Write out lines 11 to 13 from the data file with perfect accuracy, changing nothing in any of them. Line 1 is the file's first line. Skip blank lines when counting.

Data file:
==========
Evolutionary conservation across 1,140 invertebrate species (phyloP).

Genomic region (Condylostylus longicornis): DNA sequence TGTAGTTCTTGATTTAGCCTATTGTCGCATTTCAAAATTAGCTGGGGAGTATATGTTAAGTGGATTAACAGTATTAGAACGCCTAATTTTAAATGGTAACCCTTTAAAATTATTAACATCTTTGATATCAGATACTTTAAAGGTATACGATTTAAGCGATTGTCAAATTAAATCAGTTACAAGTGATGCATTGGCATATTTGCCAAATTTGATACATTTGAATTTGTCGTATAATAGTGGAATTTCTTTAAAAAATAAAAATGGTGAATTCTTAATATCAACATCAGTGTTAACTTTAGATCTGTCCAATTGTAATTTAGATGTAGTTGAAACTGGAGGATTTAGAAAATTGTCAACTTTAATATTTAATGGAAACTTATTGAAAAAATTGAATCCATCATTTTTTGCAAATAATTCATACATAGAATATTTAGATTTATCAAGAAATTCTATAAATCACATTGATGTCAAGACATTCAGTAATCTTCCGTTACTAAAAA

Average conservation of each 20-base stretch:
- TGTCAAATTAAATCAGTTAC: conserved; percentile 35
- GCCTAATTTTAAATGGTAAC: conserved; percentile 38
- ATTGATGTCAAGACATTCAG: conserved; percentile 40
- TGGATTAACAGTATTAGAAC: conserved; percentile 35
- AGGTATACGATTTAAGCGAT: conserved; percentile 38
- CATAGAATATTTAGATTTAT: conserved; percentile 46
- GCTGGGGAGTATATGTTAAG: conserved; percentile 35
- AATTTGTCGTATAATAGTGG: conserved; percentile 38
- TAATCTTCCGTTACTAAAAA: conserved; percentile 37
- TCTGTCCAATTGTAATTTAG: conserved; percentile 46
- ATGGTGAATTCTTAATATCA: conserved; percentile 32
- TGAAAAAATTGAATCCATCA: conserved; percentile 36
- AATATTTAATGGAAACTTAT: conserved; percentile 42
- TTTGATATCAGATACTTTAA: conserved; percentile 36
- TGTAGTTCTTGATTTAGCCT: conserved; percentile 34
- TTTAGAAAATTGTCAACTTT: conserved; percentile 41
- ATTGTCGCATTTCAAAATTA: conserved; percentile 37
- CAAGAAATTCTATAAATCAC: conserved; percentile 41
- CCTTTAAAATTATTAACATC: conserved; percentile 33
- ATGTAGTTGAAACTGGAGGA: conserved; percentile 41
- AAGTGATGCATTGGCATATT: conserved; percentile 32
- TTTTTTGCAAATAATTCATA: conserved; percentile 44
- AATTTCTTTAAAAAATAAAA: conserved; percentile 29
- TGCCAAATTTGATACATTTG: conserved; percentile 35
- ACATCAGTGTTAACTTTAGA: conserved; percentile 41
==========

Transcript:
- AATTTGTCGTATAATAGTGG: conserved; percentile 38
- TAATCTTCCGTTACTAAAAA: conserved; percentile 37
- TCTGTCCAATTGTAATTTAG: conserved; percentile 46